By Douglas James Troxell
The mansion sat atop the hill like a regal castle, but its broken shutters and missing shingles spoke of a kingdom long forgotten. A shadow of a woman, thin and frail, stood on the wraparound porch staring out at nothing in particular. An old Lincoln idled in the roundabout within the confines of the rusted gate. Tim Rafferty sat stuffed behind the wheel sweating profusely even though a cool breeze blew through the open windows. He popped a Tums and swallowed hard, his eyes watering. He started hacking and tried to spit out the window but the spit caught on his lip and rolled down the side of the car.
Teagan Ross edged to the far side of the passenger seat. “What a peach you are, Rafferty.”
Rafferty wiped his nose with his suit sleeve. “You see her up there?”
“Yeah. She’s there.”
“So…whaddaya think? I can’t sell this place until she agrees to vacate.” He dropped a ring of keys into Teagan’s lap. “This dump is sitting on some prime real estate.”
“Yeah, yeah. I understand. I’ll see what I can do.”
Teagan watched the woman stagger from one side of the porch to the other. She stared out into the nothingness with a blank look. Her ratty hair sat in a nest atop her head, a single white streak running through her grey bramble. He imagined she had been beautiful once.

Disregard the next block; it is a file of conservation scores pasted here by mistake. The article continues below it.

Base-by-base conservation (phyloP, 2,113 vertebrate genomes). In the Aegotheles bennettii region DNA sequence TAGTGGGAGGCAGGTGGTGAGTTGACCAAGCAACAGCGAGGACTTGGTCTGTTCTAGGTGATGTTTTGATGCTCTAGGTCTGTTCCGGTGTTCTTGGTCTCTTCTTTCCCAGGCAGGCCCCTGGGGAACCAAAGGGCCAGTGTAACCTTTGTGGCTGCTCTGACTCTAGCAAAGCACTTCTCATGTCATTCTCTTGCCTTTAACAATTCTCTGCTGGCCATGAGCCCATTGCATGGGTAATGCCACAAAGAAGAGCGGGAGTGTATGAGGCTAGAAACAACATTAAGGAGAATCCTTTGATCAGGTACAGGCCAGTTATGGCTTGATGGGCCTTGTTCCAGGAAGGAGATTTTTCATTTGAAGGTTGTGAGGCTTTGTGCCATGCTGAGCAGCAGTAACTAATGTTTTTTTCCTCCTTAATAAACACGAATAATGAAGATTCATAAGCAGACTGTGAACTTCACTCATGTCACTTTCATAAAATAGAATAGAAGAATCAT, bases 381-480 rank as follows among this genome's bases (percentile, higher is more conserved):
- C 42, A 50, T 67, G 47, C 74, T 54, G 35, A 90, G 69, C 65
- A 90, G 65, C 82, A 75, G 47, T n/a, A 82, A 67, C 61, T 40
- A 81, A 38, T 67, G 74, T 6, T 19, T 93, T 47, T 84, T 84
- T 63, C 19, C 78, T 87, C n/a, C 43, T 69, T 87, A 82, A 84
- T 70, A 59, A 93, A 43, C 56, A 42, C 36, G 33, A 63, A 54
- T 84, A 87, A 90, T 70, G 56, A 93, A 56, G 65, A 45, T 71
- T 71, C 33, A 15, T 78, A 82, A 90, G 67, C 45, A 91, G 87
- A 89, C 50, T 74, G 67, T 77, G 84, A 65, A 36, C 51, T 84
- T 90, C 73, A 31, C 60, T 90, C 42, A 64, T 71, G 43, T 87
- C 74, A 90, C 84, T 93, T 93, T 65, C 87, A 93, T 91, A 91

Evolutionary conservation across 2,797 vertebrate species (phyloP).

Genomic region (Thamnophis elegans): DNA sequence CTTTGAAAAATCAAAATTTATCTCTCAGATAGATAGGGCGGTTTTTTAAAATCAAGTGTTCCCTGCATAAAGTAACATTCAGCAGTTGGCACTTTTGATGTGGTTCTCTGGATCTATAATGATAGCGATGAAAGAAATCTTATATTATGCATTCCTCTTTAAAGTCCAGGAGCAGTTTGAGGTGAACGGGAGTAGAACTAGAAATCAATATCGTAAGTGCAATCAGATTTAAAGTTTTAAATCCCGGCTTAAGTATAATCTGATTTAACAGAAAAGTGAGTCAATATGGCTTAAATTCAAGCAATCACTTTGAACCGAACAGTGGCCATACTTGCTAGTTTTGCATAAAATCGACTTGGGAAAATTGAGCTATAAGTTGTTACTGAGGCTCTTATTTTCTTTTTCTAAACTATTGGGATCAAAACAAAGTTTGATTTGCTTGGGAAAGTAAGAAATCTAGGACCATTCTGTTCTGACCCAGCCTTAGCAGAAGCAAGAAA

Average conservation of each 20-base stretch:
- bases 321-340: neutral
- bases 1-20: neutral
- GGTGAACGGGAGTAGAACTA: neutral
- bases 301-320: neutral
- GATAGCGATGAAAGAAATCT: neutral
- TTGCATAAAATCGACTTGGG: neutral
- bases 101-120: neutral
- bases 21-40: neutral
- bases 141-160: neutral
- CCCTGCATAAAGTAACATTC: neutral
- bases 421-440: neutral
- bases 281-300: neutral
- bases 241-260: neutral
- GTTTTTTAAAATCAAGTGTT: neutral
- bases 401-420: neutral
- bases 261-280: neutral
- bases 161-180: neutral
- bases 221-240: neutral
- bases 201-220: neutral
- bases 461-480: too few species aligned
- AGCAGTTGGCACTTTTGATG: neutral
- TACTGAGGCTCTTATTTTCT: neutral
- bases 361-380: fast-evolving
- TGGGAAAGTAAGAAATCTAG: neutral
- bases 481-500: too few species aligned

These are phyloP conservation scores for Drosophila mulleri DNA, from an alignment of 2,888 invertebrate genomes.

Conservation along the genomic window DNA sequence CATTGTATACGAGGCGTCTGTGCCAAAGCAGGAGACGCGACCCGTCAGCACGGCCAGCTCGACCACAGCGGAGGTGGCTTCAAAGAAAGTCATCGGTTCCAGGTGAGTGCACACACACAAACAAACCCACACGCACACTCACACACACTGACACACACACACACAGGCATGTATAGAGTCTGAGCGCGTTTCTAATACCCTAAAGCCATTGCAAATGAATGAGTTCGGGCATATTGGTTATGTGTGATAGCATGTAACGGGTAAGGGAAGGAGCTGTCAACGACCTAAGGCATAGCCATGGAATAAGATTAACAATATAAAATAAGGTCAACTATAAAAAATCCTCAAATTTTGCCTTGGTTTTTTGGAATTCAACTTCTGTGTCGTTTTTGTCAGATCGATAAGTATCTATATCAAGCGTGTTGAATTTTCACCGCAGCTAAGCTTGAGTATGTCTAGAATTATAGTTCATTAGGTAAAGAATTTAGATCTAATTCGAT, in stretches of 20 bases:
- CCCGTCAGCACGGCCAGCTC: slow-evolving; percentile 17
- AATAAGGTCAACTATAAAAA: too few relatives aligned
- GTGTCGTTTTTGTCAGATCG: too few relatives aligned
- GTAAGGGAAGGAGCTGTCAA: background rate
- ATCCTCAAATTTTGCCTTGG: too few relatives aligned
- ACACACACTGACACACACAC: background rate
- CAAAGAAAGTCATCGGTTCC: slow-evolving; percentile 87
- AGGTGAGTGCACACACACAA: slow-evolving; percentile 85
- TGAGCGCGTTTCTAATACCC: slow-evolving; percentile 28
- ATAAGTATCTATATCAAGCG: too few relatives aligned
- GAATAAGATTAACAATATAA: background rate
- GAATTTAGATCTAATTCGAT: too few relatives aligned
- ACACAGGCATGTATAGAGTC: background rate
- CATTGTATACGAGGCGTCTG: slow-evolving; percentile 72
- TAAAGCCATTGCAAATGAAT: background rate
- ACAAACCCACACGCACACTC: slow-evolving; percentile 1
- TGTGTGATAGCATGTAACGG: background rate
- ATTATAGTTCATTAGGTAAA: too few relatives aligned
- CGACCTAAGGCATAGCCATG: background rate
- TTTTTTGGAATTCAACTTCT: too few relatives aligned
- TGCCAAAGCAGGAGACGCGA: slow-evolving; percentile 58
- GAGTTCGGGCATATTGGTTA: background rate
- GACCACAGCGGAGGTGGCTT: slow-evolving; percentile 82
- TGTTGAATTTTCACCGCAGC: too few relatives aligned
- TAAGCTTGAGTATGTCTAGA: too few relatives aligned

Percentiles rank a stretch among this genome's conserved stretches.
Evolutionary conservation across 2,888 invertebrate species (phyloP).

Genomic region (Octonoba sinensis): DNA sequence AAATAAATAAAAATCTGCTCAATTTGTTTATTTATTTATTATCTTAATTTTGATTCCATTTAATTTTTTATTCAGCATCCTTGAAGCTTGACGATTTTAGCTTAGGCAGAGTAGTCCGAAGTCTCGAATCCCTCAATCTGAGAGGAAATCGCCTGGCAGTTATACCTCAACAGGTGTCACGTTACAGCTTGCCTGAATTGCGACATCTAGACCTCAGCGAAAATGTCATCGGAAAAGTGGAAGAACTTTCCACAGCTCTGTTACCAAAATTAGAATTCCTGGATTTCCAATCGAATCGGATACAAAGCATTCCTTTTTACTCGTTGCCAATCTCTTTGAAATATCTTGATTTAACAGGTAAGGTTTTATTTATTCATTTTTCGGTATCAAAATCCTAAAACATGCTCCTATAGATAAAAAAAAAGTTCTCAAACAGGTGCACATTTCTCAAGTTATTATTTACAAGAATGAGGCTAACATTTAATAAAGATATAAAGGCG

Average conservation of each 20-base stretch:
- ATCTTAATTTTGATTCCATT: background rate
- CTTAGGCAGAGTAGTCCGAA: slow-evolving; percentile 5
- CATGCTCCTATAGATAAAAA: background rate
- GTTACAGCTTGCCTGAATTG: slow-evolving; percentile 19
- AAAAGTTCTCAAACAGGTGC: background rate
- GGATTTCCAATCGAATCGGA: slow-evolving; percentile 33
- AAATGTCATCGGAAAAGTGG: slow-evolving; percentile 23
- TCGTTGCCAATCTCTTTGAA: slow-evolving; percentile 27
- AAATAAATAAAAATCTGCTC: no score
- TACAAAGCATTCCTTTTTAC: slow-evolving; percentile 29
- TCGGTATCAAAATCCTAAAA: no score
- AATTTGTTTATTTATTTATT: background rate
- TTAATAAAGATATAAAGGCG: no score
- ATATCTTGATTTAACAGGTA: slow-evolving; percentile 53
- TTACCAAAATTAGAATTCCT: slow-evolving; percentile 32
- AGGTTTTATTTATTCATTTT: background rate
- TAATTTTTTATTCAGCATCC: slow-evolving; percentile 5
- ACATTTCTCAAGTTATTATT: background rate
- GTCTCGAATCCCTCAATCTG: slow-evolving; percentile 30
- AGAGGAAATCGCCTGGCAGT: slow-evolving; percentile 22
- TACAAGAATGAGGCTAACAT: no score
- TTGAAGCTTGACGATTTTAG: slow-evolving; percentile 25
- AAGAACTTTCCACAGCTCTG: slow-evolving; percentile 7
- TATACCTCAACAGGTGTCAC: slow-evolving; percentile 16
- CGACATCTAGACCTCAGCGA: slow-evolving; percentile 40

That was more than he could say about Rafferty who looked like he was born fat and ugly. “Remember, I get paid whether she leaves or not. There’s no guarantees.”
“You made that very clear. I’m just—I’m out of options. This bitch will—not—leave. I need her gone.”
“Don’t call her that.”
Teagan paused to allow Rafferty to figure it out on his own. When it became clear that wasn’t going to happen, he continued. “A bitch. Don’t call her that. She’s just confused. This is probably the only home she’s ever known, and you want to throw her out like a bag of garbage to make a buck. Don’t pretend we’re not the assholes here.”
“All right, all right. Calm down. I’m an asshole, ‘kay? Just get her out.”
Teagan abandoned the Lincoln and slammed the door shut as hard as he could. Rafferty answered the gesture by peeling out in a cloud of blue smoke, leaving Teagan stranded.
“Great,” Teagan said. “That sack of shit was my ride.”
He straightened his cheap suit and ascended the broken concrete staircase leading to the mansion. The frail woman on the porch didn’t acknowledge his approach. Teagan was used to being ignored. He conquered the crumbling staircase and walked to the woman’s side. He stood next to her for a while and stared off into the distance with her.